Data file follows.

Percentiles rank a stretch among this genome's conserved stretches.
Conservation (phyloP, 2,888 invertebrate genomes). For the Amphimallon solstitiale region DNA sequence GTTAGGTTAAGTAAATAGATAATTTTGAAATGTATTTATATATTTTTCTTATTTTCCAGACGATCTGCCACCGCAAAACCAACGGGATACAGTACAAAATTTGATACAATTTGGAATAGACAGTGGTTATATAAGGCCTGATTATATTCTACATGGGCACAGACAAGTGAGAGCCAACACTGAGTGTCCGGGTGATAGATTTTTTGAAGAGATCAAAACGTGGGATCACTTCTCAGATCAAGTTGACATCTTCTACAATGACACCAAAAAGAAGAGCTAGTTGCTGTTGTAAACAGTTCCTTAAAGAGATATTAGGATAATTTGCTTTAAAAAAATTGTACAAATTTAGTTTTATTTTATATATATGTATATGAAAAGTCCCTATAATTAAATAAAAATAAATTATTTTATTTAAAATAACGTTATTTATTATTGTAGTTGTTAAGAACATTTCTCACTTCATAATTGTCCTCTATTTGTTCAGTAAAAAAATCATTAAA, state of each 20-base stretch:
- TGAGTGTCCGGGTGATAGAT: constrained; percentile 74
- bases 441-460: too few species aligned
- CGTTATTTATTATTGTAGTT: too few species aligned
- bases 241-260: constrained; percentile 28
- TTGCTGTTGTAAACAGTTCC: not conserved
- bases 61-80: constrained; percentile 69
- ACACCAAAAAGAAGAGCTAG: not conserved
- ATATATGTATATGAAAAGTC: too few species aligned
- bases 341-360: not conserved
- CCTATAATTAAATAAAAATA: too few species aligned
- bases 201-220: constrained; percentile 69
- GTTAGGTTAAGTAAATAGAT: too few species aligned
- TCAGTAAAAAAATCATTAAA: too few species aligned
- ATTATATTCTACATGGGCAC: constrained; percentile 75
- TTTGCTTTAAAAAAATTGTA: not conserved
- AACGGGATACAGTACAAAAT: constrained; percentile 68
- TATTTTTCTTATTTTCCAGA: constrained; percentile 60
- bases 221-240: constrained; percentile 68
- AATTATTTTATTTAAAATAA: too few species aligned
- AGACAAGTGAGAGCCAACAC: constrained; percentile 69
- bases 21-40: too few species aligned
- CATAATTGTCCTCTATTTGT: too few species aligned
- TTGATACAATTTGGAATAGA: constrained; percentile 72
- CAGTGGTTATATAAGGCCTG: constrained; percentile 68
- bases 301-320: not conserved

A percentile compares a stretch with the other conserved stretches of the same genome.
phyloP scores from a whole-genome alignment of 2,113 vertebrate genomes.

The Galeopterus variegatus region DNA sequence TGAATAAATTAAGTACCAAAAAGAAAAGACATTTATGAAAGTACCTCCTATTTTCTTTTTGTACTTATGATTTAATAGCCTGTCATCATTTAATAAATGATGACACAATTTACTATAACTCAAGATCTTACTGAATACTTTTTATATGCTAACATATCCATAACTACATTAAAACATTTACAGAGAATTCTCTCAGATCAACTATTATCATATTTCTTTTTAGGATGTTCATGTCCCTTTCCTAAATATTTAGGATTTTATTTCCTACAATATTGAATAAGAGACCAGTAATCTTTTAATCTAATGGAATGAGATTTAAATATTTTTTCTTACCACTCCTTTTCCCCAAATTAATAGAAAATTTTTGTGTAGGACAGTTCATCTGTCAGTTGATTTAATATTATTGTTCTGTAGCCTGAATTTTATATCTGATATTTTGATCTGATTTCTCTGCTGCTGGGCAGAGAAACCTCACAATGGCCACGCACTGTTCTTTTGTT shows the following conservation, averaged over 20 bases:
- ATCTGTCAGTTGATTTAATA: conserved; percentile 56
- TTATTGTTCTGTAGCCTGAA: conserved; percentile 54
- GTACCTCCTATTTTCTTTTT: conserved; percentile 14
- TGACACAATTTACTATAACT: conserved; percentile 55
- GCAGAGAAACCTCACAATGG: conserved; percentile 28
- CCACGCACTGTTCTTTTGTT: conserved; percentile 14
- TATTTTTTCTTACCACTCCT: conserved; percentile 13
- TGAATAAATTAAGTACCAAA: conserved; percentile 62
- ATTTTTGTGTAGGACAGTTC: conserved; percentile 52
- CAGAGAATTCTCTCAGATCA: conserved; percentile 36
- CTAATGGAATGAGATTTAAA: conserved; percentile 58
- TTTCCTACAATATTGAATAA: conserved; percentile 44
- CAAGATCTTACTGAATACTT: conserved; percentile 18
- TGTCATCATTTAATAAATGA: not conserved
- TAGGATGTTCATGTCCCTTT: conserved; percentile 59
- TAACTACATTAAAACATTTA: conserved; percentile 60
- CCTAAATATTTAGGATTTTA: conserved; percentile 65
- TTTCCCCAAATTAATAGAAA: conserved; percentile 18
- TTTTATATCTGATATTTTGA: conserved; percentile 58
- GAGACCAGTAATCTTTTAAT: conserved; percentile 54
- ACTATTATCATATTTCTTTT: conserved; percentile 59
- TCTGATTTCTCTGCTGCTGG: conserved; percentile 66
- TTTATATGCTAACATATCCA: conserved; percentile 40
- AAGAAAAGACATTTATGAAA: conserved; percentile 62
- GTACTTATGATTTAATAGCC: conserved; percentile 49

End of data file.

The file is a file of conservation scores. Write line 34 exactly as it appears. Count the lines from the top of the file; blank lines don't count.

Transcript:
- TGACACAATTTACTATAACT: conserved; percentile 55